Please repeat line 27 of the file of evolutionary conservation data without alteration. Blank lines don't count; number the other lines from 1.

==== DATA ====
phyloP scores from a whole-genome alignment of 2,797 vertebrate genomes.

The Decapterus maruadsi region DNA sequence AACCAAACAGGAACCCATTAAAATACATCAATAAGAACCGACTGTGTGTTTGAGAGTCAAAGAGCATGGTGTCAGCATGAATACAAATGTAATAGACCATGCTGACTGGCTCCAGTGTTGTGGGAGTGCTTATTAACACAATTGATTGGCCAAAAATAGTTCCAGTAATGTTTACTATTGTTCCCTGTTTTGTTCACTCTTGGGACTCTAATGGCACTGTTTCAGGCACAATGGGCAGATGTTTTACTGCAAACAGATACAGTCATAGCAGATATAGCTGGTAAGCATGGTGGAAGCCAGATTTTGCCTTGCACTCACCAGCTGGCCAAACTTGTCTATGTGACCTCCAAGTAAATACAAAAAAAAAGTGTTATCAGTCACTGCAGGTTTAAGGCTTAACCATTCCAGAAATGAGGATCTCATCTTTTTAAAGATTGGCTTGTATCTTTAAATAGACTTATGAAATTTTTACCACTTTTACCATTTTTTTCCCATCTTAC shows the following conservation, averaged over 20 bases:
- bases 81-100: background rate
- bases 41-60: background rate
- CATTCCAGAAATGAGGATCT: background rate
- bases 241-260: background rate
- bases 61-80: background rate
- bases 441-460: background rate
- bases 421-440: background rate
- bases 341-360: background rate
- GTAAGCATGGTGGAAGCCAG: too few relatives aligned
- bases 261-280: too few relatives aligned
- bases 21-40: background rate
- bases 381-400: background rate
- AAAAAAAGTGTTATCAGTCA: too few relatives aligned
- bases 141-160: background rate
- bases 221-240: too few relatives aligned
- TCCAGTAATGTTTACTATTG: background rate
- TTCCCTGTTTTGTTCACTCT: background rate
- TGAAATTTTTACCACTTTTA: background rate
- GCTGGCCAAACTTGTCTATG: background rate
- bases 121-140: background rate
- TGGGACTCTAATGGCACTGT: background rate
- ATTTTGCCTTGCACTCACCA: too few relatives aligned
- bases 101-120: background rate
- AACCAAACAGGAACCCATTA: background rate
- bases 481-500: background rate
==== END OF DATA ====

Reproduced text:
- bases 481-500: background rate